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What did I do?
The primary aim of my research was to construct a conceptual framework for on-pitch rehabilitation to help guide practitioners in the Return to Sport (RTS) process following injury in elite football. I then described how the framework was used to support RTS following; a common injury (hamstring strain), a rare injury (traumatic fracture) and a severe injury (anterior cruciate ligament reconstruction (ACLR)).
Why did I do it?
Injury and re-injury are major problems in elite football.1 Inadequate rehabilitation is a risk factor for re-injury2 and football clubs strive to continually improve rehabilitation and RTS of injured players. The absence of specific frameworks to guide the on-pitch rehabilitation process was a surprising gap in the contemporary sports science literature.
How did I do it? Key elements of the control–chaos continuum
I developed an approach to rehabilitation and RTS over a decade in my roles of applied sports science and rehabilitation in the English Premier League (EPL) (figure 1). I embedded this experience and key elements of the RTS process defined in the literature into a framework for on-pitch rehabilitation. My goal was to progress the athlete from a setting of ‘high control’ to ‘high chaos’ manipulating task and environmental constraints to shape the on-pitch rehabilitation environment to the required goals. I carefully obtained the players’ running load from global positioning systems (GPS) and I progressively incorporated technical skills, greater perceptual, reactive and neurocognitive challenges (football specific actions replicating the spontaneous/unpredictable nature of sport in competition) alongside the development of physical qualities into the rehabilitation programme.3 4
I used regular strength and power diagnostic tests to support progression decisions and avoid on time-based criteria. Finally, in a series of case reports, I described a method to use preinjury GPS running load data and injury specific considerations (ie, hamstring strain; high-speed running (HSR)/HSR volume) to return the players to the required training loads to prepare them for the demands of team training/competition.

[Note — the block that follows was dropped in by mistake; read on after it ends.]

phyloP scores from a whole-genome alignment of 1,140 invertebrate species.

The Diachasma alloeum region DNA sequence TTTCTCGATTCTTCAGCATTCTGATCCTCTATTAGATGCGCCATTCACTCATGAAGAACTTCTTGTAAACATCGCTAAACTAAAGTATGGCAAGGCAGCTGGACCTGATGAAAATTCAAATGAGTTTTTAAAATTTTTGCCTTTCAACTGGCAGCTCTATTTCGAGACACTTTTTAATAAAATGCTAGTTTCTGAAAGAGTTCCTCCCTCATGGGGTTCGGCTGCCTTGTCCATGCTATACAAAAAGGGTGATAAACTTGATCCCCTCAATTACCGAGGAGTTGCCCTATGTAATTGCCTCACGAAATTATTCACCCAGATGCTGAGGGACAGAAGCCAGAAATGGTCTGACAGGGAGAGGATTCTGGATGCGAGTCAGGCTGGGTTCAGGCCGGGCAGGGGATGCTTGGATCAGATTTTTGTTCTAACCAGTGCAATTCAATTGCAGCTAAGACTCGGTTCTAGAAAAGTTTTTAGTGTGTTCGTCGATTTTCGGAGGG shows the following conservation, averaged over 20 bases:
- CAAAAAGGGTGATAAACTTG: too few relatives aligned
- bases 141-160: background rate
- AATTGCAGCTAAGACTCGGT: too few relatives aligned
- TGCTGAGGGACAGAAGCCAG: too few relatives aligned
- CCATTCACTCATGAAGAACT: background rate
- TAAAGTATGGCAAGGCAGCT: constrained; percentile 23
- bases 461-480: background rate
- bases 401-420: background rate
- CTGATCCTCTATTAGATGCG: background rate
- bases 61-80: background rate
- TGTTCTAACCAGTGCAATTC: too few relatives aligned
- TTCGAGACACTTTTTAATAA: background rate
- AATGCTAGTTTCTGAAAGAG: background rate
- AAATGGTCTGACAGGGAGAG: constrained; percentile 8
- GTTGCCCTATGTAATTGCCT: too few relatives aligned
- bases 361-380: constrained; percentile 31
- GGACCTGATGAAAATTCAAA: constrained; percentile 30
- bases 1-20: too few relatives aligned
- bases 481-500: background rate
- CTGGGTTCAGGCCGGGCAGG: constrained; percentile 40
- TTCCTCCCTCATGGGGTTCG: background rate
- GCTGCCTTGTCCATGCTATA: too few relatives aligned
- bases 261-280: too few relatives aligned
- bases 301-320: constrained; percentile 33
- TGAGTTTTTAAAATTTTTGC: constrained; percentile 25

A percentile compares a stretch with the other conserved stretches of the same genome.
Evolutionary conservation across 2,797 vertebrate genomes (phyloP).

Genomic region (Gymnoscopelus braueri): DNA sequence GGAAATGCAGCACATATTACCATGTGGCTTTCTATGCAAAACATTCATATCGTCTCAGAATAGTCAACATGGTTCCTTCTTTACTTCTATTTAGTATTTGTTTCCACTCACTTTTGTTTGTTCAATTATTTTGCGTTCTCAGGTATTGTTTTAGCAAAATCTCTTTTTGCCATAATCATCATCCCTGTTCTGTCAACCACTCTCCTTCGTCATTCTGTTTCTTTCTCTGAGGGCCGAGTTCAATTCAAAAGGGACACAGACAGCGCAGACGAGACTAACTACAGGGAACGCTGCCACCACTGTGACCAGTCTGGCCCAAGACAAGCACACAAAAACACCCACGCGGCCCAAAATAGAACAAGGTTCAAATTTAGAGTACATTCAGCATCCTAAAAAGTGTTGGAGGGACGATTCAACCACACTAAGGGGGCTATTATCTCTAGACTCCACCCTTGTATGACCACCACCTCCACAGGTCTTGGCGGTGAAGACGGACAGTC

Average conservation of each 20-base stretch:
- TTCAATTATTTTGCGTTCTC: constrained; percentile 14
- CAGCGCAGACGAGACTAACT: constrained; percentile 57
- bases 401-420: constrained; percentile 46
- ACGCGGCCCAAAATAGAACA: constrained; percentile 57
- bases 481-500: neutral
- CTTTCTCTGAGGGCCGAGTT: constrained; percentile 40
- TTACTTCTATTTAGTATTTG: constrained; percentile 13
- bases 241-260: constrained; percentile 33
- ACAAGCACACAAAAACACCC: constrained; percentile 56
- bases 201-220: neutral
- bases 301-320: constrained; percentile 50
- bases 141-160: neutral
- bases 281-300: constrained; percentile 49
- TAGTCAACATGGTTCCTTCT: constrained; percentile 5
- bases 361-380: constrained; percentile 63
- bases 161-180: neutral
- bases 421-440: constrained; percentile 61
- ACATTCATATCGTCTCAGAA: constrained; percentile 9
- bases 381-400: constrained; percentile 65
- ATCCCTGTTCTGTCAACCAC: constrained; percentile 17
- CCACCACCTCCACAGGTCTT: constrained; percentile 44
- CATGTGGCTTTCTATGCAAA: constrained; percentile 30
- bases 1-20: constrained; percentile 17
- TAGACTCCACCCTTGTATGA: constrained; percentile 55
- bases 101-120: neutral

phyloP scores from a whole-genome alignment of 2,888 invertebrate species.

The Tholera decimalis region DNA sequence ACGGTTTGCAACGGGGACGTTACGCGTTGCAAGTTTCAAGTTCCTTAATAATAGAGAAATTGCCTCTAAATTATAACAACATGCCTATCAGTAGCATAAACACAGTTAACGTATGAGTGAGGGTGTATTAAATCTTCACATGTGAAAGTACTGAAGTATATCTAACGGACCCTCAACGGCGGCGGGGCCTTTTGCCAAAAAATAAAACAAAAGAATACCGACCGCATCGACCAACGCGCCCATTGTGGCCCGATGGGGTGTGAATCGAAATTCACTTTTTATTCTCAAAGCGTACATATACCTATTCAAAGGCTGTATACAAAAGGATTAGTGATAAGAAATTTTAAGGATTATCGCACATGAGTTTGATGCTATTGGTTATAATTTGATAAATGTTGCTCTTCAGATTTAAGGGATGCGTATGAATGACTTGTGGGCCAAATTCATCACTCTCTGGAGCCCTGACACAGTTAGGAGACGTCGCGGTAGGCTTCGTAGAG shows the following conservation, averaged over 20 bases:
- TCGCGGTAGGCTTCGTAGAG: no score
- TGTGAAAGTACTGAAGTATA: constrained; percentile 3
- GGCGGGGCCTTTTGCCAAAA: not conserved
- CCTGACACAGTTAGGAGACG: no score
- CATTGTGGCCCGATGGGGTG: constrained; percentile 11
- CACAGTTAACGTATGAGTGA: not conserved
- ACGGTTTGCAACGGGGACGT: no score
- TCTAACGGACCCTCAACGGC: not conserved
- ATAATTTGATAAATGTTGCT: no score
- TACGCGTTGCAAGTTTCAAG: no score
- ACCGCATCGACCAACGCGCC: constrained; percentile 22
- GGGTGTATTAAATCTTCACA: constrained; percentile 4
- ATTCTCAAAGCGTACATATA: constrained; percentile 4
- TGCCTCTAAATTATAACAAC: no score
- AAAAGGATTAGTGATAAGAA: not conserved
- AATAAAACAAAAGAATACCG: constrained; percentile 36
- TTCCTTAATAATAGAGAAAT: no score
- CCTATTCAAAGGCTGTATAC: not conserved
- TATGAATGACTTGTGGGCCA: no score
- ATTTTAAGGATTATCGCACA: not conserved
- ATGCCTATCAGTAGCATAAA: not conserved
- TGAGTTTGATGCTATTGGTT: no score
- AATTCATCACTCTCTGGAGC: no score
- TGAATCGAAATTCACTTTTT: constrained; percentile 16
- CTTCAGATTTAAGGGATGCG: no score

What did I find?
The ‘control–chaos continuum’ (figure 2) provides a conceptual framework to guide practitioners in the design and implementation while highlighting areas for future research for on-pitch rehabilitation and the return to required chronic running load demands after injury in elite football.4 In study 2, I presented an example of the use of the framework in the RTS of an EPL football player after hamstring injury highlighting a progressive return to HSR under increasingly chaotic conditions.5 Study 3 provided an overview of the RTS of an EPL football player following an open tibia-fracture highlighting bone-specific load considerations.6 Study 4 focused on using the conceptual framework for the RTS of an English Women’s Super League player after ACLR, highlighting the recovery of neuromuscular variables shown to display persistent deficits following this injury. Details of the progressive optimal loading applied, with consideration to the type of injury, and relevant strength and power diagnostic testing, key elements that support the framework were described in each case study. All players currently remain free of re-injury (15 months–3 years post RTS).
What is the most important clinical impact/practical application?
RTS after injury is a complex process. High-quality, individualised rehabilitation is a critical aspect — a ‘one-size’ fits all approach does not address the variability that exists between injuries, players, competitive demands and response to load. The ‘control–chaos continuum’ provides the practitioner with an adaptable framework for on-pitch rehabilitation considering both the quantitative and qualitative aspects of load. It can be adapted to the type of injury, the physical characteristics/positional requirements of the player and the stage of healing process.
I express my sincere gratitude to Dr Daniel Cohen, Professor Barry Drust, Professor Graeme Close, Dr Chris Richter and my good friend Tom Allen for helping me to bring my doctoral journey to an end without re-injury. I also thank the players within each of the studies and David Harrison, the Director of Football Operations at Everton Football Club. However, the greatest thanks are saved for my wife, Emma. The support and perspectives you provide me with not just throughout this journey but in life are priceless, you provide me with my optimal loading, a combination of strength and stability, while addressing the deficits that I possess.
Correction notice This article has been corrected since it published Online First. Figure 2 caption has been corrected.
Funding This doctoral study was funded by Everton Football Club.
Competing interests None declared.
Patient consent for publication Not required.
Provenance and peer review Not commissioned; internally peer reviewed.
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